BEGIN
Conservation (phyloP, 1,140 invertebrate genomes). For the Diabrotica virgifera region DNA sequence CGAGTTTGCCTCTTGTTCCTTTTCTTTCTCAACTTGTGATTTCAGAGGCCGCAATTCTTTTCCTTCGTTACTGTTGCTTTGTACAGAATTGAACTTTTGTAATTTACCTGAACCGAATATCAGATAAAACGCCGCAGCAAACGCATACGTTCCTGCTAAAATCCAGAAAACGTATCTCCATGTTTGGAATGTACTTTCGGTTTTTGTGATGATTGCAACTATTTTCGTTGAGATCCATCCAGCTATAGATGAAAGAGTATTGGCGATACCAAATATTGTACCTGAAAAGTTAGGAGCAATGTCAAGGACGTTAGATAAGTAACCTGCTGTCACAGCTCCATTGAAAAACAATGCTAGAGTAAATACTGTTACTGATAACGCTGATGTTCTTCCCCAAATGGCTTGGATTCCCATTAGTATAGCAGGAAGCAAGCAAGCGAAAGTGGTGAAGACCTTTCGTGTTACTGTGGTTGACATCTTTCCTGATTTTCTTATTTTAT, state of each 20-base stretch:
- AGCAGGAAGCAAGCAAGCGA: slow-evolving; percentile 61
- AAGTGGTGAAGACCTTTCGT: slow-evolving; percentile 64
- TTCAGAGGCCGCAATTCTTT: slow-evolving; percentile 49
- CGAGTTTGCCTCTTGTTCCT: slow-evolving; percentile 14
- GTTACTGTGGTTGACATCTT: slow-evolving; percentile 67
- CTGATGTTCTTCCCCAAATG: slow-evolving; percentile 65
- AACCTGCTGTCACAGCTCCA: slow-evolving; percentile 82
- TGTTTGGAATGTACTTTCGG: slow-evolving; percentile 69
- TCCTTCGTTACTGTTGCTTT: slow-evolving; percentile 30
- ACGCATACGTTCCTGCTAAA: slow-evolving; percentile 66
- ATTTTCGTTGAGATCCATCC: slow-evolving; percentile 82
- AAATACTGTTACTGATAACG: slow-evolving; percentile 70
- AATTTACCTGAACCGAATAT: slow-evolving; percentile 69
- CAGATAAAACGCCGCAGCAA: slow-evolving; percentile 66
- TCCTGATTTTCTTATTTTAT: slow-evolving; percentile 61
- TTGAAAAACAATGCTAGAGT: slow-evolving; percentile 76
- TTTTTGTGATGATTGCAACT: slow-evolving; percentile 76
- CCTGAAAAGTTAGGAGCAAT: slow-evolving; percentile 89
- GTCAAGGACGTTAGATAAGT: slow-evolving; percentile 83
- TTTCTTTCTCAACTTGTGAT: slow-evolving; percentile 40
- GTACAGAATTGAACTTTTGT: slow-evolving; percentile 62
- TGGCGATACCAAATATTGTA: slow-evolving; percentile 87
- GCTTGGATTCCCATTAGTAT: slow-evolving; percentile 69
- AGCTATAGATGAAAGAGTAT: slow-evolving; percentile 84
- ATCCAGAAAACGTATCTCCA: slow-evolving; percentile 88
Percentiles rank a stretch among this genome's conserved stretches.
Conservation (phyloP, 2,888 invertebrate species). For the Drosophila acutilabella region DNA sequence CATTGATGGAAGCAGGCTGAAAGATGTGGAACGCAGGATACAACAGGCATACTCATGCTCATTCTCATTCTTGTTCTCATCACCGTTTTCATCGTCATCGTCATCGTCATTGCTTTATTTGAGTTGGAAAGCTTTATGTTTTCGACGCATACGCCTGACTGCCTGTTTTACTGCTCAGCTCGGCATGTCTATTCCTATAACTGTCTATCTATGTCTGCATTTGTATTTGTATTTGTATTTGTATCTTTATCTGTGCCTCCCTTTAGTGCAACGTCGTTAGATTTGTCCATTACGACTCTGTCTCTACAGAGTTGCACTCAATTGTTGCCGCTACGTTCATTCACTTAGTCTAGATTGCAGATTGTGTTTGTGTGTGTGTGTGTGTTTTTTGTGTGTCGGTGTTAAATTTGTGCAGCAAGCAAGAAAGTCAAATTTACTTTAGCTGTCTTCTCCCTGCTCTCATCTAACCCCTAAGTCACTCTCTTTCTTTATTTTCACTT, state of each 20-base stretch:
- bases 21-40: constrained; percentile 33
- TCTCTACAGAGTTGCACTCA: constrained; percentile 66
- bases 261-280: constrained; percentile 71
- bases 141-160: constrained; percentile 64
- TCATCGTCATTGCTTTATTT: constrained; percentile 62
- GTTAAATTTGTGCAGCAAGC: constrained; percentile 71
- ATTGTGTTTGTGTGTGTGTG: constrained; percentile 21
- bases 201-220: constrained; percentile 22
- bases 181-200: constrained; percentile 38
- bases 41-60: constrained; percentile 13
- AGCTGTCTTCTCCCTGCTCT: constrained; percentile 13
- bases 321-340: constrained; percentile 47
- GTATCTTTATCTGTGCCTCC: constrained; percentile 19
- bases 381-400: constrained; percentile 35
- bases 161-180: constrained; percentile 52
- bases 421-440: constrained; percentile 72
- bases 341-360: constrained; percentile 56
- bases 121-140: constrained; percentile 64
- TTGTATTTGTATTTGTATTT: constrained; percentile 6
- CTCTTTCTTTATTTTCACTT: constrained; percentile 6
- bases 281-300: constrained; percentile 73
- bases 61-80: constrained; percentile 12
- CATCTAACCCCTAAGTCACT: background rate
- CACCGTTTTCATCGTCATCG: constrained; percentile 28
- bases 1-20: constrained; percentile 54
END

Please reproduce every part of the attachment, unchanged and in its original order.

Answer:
Conservation (phyloP, 1,140 invertebrate genomes). For the Diabrotica virgifera region DNA sequence CGAGTTTGCCTCTTGTTCCTTTTCTTTCTCAACTTGTGATTTCAGAGGCCGCAATTCTTTTCCTTCGTTACTGTTGCTTTGTACAGAATTGAACTTTTGTAATTTACCTGAACCGAATATCAGATAAAACGCCGCAGCAAACGCATACGTTCCTGCTAAAATCCAGAAAACGTATCTCCATGTTTGGAATGTACTTTCGGTTTTTGTGATGATTGCAACTATTTTCGTTGAGATCCATCCAGCTATAGATGAAAGAGTATTGGCGATACCAAATATTGTACCTGAAAAGTTAGGAGCAATGTCAAGGACGTTAGATAAGTAACCTGCTGTCACAGCTCCATTGAAAAACAATGCTAGAGTAAATACTGTTACTGATAACGCTGATGTTCTTCCCCAAATGGCTTGGATTCCCATTAGTATAGCAGGAAGCAAGCAAGCGAAAGTGGTGAAGACCTTTCGTGTTACTGTGGTTGACATCTTTCCTGATTTTCTTATTTTAT, state of each 20-base stretch:
- AGCAGGAAGCAAGCAAGCGA: slow-evolving; percentile 61
- AAGTGGTGAAGACCTTTCGT: slow-evolving; percentile 64
- TTCAGAGGCCGCAATTCTTT: slow-evolving; percentile 49
- CGAGTTTGCCTCTTGTTCCT: slow-evolving; percentile 14
- GTTACTGTGGTTGACATCTT: slow-evolving; percentile 67
- CTGATGTTCTTCCCCAAATG: slow-evolving; percentile 65
- AACCTGCTGTCACAGCTCCA: slow-evolving; percentile 82
- TGTTTGGAATGTACTTTCGG: slow-evolving; percentile 69
- TCCTTCGTTACTGTTGCTTT: slow-evolving; percentile 30
- ACGCATACGTTCCTGCTAAA: slow-evolving; percentile 66
- ATTTTCGTTGAGATCCATCC: slow-evolving; percentile 82
- AAATACTGTTACTGATAACG: slow-evolving; percentile 70
- AATTTACCTGAACCGAATAT: slow-evolving; percentile 69
- CAGATAAAACGCCGCAGCAA: slow-evolving; percentile 66
- TCCTGATTTTCTTATTTTAT: slow-evolving; percentile 61
- TTGAAAAACAATGCTAGAGT: slow-evolving; percentile 76
- TTTTTGTGATGATTGCAACT: slow-evolving; percentile 76
- CCTGAAAAGTTAGGAGCAAT: slow-evolving; percentile 89
- GTCAAGGACGTTAGATAAGT: slow-evolving; percentile 83
- TTTCTTTCTCAACTTGTGAT: slow-evolving; percentile 40
- GTACAGAATTGAACTTTTGT: slow-evolving; percentile 62
- TGGCGATACCAAATATTGTA: slow-evolving; percentile 87
- GCTTGGATTCCCATTAGTAT: slow-evolving; percentile 69
- AGCTATAGATGAAAGAGTAT: slow-evolving; percentile 84
- ATCCAGAAAACGTATCTCCA: slow-evolving; percentile 88
Percentiles rank a stretch among this genome's conserved stretches.
Conservation (phyloP, 2,888 invertebrate species). For the Drosophila acutilabella region DNA sequence CATTGATGGAAGCAGGCTGAAAGATGTGGAACGCAGGATACAACAGGCATACTCATGCTCATTCTCATTCTTGTTCTCATCACCGTTTTCATCGTCATCGTCATCGTCATTGCTTTATTTGAGTTGGAAAGCTTTATGTTTTCGACGCATACGCCTGACTGCCTGTTTTACTGCTCAGCTCGGCATGTCTATTCCTATAACTGTCTATCTATGTCTGCATTTGTATTTGTATTTGTATTTGTATCTTTATCTGTGCCTCCCTTTAGTGCAACGTCGTTAGATTTGTCCATTACGACTCTGTCTCTACAGAGTTGCACTCAATTGTTGCCGCTACGTTCATTCACTTAGTCTAGATTGCAGATTGTGTTTGTGTGTGTGTGTGTGTTTTTTGTGTGTCGGTGTTAAATTTGTGCAGCAAGCAAGAAAGTCAAATTTACTTTAGCTGTCTTCTCCCTGCTCTCATCTAACCCCTAAGTCACTCTCTTTCTTTATTTTCACTT, state of each 20-base stretch:
- bases 21-40: constrained; percentile 33
- TCTCTACAGAGTTGCACTCA: constrained; percentile 66
- bases 261-280: constrained; percentile 71
- bases 141-160: constrained; percentile 64
- TCATCGTCATTGCTTTATTT: constrained; percentile 62
- GTTAAATTTGTGCAGCAAGC: constrained; percentile 71
- ATTGTGTTTGTGTGTGTGTG: constrained; percentile 21
- bases 201-220: constrained; percentile 22
- bases 181-200: constrained; percentile 38
- bases 41-60: constrained; percentile 13
- AGCTGTCTTCTCCCTGCTCT: constrained; percentile 13
- bases 321-340: constrained; percentile 47
- GTATCTTTATCTGTGCCTCC: constrained; percentile 19
- bases 381-400: constrained; percentile 35
- bases 161-180: constrained; percentile 52
- bases 421-440: constrained; percentile 72
- bases 341-360: constrained; percentile 56
- bases 121-140: constrained; percentile 64
- TTGTATTTGTATTTGTATTT: constrained; percentile 6
- CTCTTTCTTTATTTTCACTT: constrained; percentile 6
- bases 281-300: constrained; percentile 73
- bases 61-80: constrained; percentile 12
- CATCTAACCCCTAAGTCACT: background rate
- CACCGTTTTCATCGTCATCG: constrained; percentile 28
- bases 1-20: constrained; percentile 54